While David Benioff and D.B. Weiss have rather respectably bowed out of the multitude of Game of Thrones spinoffs HBO currently has in development (four by the official count), that does not mean they are at all done with premium cable or long-form storytelling. Indeed, as Game of Thrones continues its penultimate season, the two producers have rather, ahem, boldly announced their next project at HBO: an alternate history series entitled Confederate. And it sounds exactly as you might expect since it’s a series about how the world might’ve changed had the Confederate States of America succeeded at seceding from the Union in the 1860s.
Here is the official logline:
Confederatechronicles events leading to the Third American Civil War. It takes place in an alternate timeline, where the Southern states have successfully seceded from the Union, giving rise to a nation in which slavery remains legal and has evolved into a modern institution. The story follows a broad swath of characters on both sides of the Mason-Dixon Demilitarized Zone – freedom fighters, slave hunters, politicians, abolitionists, journalists, the executives of a slave-holding conglomerate, and the families of people in their thrall.
This is certainly a potent storyline that will drop these showrunners right into the heart of race in America, slavery, and the wounds that divide. However, it has always been a fascinating “what if” scenario regarding how American, and even world, history might’ve changed had the Confederates won the Civil War. Southern apologists imagine a reality where slavery would have gradually faded out of practice… and Benioff and Weiss are clearly avoiding that pipe dream. But it is an open question if there would still be a United States or if the country itself would have eventually collapsed after the first successful secession. And if there was no United States, how would have World War II have gone?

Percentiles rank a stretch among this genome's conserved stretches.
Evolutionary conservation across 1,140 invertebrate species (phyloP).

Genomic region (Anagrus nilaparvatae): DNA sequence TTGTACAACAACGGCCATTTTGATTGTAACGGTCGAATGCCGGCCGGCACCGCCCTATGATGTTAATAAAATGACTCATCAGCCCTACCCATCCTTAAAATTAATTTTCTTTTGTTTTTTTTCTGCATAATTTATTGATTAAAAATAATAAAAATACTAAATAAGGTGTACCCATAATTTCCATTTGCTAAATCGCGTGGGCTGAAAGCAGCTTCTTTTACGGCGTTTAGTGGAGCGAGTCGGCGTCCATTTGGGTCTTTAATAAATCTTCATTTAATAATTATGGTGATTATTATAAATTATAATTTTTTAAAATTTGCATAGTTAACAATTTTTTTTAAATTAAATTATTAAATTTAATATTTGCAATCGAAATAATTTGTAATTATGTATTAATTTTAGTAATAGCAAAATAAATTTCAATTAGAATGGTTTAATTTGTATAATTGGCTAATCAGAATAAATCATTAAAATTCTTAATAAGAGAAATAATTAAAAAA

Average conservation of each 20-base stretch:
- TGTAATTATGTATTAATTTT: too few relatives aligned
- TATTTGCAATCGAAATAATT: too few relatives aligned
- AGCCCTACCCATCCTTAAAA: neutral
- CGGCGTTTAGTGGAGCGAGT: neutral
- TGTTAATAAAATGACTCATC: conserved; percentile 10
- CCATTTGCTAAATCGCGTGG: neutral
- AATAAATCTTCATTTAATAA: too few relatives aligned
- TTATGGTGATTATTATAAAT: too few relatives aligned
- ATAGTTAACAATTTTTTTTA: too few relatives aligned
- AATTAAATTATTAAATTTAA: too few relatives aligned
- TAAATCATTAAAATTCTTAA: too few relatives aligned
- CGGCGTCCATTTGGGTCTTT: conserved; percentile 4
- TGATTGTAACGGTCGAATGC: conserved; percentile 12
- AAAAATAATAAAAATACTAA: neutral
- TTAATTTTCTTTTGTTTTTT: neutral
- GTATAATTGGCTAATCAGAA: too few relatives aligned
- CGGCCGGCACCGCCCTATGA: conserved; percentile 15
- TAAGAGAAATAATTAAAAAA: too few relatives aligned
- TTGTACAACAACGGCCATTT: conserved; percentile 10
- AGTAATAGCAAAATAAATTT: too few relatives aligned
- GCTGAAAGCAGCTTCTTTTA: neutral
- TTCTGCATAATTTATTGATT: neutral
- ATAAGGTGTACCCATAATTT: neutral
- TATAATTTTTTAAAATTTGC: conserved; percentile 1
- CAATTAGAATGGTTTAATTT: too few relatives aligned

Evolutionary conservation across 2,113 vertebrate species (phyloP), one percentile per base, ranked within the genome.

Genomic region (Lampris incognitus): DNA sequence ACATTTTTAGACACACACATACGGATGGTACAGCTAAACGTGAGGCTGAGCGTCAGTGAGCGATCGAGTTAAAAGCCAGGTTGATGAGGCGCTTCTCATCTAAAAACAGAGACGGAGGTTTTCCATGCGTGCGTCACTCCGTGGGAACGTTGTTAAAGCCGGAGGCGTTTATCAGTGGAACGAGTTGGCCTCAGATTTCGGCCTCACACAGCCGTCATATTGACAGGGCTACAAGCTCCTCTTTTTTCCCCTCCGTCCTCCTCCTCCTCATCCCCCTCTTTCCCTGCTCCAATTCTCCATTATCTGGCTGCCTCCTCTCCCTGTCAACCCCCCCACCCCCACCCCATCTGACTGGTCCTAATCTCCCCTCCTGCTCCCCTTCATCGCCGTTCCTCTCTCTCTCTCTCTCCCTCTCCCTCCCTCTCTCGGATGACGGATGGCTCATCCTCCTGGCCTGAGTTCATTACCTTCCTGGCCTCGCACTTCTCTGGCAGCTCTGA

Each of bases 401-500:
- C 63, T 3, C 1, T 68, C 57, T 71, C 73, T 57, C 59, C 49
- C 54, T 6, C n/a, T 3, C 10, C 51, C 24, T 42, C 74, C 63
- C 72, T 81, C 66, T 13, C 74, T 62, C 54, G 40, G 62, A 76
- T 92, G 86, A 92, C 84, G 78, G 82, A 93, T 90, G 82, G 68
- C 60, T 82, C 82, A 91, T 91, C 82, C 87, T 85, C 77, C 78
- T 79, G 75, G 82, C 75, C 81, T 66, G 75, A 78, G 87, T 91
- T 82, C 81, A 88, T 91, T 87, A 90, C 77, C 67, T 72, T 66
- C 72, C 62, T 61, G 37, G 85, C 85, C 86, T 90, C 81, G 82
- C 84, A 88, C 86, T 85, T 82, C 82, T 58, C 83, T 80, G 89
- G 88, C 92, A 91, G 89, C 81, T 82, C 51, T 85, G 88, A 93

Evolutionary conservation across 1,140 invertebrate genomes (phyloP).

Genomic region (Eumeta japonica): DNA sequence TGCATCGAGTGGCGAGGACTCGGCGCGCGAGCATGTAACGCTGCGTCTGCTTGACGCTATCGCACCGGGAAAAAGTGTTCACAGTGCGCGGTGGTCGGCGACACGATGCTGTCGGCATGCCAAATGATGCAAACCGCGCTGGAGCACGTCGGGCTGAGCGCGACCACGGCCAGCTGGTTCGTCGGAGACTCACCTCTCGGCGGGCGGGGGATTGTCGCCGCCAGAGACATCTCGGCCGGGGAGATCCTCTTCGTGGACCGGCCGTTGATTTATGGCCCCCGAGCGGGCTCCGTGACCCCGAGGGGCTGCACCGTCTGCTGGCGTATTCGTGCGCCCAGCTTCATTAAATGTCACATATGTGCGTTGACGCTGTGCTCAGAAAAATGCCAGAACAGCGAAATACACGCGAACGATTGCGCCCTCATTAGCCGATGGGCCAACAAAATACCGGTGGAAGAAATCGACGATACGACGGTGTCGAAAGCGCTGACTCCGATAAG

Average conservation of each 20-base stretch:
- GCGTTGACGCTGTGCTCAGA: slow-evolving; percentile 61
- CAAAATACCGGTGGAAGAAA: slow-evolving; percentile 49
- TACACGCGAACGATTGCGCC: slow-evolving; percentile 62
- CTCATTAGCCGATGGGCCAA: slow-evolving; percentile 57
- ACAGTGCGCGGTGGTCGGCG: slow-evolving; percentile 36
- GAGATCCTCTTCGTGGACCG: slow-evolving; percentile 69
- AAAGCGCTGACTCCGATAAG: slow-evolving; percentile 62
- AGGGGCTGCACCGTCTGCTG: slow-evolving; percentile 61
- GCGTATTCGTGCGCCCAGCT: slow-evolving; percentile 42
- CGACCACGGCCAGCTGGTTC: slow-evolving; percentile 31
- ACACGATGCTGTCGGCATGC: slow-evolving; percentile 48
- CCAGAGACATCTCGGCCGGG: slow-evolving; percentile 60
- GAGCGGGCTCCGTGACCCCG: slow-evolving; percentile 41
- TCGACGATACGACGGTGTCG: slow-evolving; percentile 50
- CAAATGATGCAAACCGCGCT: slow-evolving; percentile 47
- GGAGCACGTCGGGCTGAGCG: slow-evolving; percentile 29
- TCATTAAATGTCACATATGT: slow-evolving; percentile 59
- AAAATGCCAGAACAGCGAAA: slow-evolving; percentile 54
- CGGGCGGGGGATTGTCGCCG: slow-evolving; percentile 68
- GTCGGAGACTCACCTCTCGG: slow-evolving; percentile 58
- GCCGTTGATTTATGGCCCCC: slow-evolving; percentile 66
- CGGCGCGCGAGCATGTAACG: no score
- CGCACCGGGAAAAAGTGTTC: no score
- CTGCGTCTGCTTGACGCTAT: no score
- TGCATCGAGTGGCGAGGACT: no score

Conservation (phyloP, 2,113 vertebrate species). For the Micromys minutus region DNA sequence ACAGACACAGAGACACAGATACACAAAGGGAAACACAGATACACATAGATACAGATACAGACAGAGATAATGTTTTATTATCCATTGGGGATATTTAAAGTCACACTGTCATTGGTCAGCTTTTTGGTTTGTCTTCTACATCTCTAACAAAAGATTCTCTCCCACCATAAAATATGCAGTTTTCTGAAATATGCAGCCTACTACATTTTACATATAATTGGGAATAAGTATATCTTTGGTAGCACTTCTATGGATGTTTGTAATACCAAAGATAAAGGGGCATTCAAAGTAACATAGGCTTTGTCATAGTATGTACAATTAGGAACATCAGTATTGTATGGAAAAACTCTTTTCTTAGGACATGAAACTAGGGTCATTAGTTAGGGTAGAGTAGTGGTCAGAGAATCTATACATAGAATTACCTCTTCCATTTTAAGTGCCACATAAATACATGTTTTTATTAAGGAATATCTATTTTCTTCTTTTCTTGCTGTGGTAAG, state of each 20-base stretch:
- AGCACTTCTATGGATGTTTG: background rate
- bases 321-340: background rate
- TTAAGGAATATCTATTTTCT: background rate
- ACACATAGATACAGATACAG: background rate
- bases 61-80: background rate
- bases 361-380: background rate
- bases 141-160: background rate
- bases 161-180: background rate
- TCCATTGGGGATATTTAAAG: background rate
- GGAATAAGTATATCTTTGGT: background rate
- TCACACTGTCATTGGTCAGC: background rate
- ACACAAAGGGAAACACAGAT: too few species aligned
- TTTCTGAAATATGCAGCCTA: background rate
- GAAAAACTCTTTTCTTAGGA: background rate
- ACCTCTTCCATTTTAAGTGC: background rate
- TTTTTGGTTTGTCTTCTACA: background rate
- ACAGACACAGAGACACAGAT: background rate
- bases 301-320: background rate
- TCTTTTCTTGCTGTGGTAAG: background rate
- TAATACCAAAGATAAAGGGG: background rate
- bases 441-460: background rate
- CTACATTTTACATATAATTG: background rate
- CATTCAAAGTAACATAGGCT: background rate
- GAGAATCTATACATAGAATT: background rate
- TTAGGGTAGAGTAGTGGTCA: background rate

These are interesting academic questions. But Benioff and Weiss treading into that territory with HBO appears less studious and more intentionally pot-stirring. The allegorical opportunities of presenting the corporatization of slavery might be rife, but so are the many, many, many pitfalls lying in wait beneath this conceptual tightrope. Albeit partnering with executive producers and writers Nichelle Tramble Spellman of Justified and Malcolm Spellman of Empire shows at least one step in the right direction.
For their part, Benioff and Weiss said, “We have discussed Confederate for years, originally as a concept for a feature film. But our experience on Thrones has convinced us that no one provides a bigger, better storytelling canvas than HBO. There won’t be dragons or White Walkers in this series, but we are creating a world, and we couldn’t imagine better partners in world-building than Nichelle and Malcolm, who have impressed us for a long time with their wit, their imagination and their Scrabble-playing skills.”
Be that as it may, this series is jumping into some intentionally troubled waters. It’ll be fascinating to see how it comes out at the other end.